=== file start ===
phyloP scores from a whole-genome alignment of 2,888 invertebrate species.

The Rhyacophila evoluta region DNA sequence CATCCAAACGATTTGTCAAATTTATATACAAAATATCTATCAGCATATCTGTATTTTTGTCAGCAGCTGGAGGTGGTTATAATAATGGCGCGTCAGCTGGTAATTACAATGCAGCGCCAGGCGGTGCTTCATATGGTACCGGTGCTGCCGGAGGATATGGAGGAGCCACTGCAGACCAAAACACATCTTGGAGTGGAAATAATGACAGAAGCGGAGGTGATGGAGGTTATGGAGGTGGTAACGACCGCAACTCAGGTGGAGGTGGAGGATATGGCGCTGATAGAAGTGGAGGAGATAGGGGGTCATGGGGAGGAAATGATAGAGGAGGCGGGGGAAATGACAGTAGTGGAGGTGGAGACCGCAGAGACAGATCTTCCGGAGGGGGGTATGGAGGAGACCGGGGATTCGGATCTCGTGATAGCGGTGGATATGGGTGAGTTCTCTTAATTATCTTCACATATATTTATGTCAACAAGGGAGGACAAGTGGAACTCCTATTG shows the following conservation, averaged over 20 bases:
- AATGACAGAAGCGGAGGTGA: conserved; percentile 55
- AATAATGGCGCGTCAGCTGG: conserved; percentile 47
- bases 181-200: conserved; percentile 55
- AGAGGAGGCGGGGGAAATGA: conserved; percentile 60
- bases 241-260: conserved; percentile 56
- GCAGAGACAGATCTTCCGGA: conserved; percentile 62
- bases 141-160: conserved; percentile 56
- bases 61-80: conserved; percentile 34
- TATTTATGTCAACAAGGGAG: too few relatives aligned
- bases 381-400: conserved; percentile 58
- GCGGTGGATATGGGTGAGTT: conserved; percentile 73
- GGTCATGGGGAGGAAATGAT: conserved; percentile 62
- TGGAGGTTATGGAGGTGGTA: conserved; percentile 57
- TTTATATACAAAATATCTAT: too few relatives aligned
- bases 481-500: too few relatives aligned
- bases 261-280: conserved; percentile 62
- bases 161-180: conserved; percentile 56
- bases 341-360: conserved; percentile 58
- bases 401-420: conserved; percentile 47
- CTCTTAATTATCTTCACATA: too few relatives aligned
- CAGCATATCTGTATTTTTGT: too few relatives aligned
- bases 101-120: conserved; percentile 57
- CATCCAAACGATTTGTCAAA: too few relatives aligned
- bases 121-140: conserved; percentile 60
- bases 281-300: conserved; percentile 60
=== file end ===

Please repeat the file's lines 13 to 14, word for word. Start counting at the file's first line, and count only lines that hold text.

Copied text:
- GCGGTGGATATGGGTGAGTT: conserved; percentile 73
- GGTCATGGGGAGGAAATGAT: conserved; percentile 62